Why is this being proposed?The major contributing factor is the U.S. 9th Circuit Court decision in Martin vs. the City of Boise, which said that camping on publicly owned land by people with no other home or shelter is permitted with conditions. The U.S. Supreme Court declined to review the case. Absent clarifying action by the city, camping will be (and currently is under the court ruling) permitted on almost all city property. In its ruling, the 9th Circuit District Court of Appeals said governments cannot criminalize conduct that is unavoidable as a result of experiencing homelessness, such as sleeping, sitting, or lying in public spaces if there are no alternative sleeping spaces available. The region’s primary shelter provider, the Good Samaritan Haven, regularly faces capacity issues with insufficient beds for the number of people experiencing homelessness in our community. Citing a homeless individual for sleeping outside when there aren’t enough shelter beds would be comparable to punishing that individual for the fact that they are homeless, a consequence the court decision described as cruel and unusual.
What does the policy do?
Does this turn our parks and other public land into public campgrounds?The court decision and policy only apply to individuals who have no permanent housing and are only in effect when there is no adequate shelter space. Human beings have a right to sleep somewhere without fear of prosecution. People with homes cannot start camping out randomly. Camping by people who are unhoused has been happening in our parks and in other public spaces for years. This policy will only create clearer guidelines for all involved.
Will this lead to more crime?Neither the court decision nor the policy change the definition of criminal behavior. Sleeping is not criminal, but many other activities are. Those will continue to be handled the same as any other crime. Residents have expressed that they feel fear and intimidation when passing some individuals who are homeless. There is no denying occasional instances of verbal harassment and other unpleasant encounters. Our records, though, do not indicate significant incidents of direct crime perpetrated by transient individuals and other residents. The policy establishes key public areas — like paths, walkways, fields, schools, etc. — sensitive and off limits to camping.
What are considered “high sensitivity areas”?“High-sensitivity areas” are locations where the health and safety impacts of encampments have a heightened potential to degrade sensitive natural resources, critical infrastructure, or create significant obstruction to residences, businesses, emergency routes, and rights-of-ways. These areas may also include public facilities where the presence of encampments could disrupt city operations and/or present a health or safety concern to city staff or Montpelier residents using the facilities. They may also be areas that present significant safety concerns for those who are camping. The City of Montpelier designates the following as high-sensitivity areas in which emergency camping is not permitted:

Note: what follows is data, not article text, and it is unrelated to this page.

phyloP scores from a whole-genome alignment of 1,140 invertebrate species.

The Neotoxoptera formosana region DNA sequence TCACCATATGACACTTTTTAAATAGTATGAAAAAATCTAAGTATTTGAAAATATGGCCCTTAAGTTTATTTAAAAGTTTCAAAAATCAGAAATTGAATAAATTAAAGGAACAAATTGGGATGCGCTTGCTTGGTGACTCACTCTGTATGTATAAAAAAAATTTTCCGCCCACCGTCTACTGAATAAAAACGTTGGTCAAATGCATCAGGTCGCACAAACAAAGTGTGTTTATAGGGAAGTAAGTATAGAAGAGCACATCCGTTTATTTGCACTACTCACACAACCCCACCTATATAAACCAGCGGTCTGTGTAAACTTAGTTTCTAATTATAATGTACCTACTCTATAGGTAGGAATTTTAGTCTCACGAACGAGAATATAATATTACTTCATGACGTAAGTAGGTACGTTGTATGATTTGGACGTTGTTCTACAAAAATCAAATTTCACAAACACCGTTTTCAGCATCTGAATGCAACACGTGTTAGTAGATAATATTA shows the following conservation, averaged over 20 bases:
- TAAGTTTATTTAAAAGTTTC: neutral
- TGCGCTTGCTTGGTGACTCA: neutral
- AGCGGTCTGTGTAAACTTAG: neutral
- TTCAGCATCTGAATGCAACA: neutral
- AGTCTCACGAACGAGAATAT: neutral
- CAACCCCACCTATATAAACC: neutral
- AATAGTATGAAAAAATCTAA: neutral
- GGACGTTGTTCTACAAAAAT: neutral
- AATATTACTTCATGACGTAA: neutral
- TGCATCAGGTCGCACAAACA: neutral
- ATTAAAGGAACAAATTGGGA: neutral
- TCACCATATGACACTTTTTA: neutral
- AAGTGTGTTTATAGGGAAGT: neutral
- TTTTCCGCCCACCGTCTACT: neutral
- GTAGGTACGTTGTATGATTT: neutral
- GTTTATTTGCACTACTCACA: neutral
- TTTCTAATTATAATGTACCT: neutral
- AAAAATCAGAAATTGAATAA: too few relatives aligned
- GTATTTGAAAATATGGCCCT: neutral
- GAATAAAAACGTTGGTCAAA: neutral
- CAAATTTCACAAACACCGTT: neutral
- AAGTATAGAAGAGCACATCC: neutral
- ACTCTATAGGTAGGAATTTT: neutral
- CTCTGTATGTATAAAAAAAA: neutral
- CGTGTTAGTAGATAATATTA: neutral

- Schools and adjoining grounds
- Licensed daycare facilities (including city-run day camps)
- On the city’s multi-use paths
- Walking/biking trails/paths in city parks
- Jurisdictional wetlands, waters, and waterways
- Within 50 feet of the property boundary of any off-site residence or business, unless permitted by the owner
- Within 50 feet of the property boundary of a playground, soccer field, baseball field, basketball court, tennis court, or golf course. If the encampment includes an individual who is a registered sex offender, this boundary extends to 2,000 feet.
- The city’s Water Resource Recovery Facility
- The city’s Water Treatment Plant
- On cemetery plots, paths, or roads
What might prompt city intervention?Encampments found in “high-sensitivity areas” will be subject to intervention and asked to move, given their potential degradation to critical infrastructure, their presence being an obstruction to egress, or safety risks. For encampments located on city-owned property that do not meet the criteria of a “high-sensitivity area,” the city manager in consultation with staff, will consider the following findings to decide if any level of intervention is appropriate: Public health findings:
- Confirmed case of infectious disease(s) present at encampment;
- Excessive animal or vermin vector hazards (e.g., rats, other vector vermin) present at encampment;
- Presence of biological vector hazards (e.g., blood, fecal matter) present at encampment;
- Notice of public health emergency at a site of an encampment declared by a local, state, or federal public health entity present at encampment;
- Need for cleaning or restoration, at the encampment site, as identified by city staff.
- Location of encampment is on privately owned land and the city has been requested to intervene;
- Location of encampment obstructs or impedes the right-of-way, lane of traffic, bike lane, hydrant, or ADA access;
- Location of encampment such that first responders (including, but not limited to, fire, police, and any health care workers) are impeded in performing their essential government functions;
- Pervasive criminal activity present at encampment;
- Damage to essential infrastructure (e.g., reservoirs, bridges, public utilities, drainage and sewer systems) present at encampment;
- Excessive amounts of waste/garbage/debris as determined by city staff present at encampment;
- Excessive fire hazards and/or calls for service as determined by fire and/or police, including unpermitted outside fires present at encampment;
- Presence of open electrical splices or illegal wiring present at encampment;
- Storage of tires, gasoline, or propane tanks and unsafe storage of combustible materials or accumulation of combustible waste present at encampment.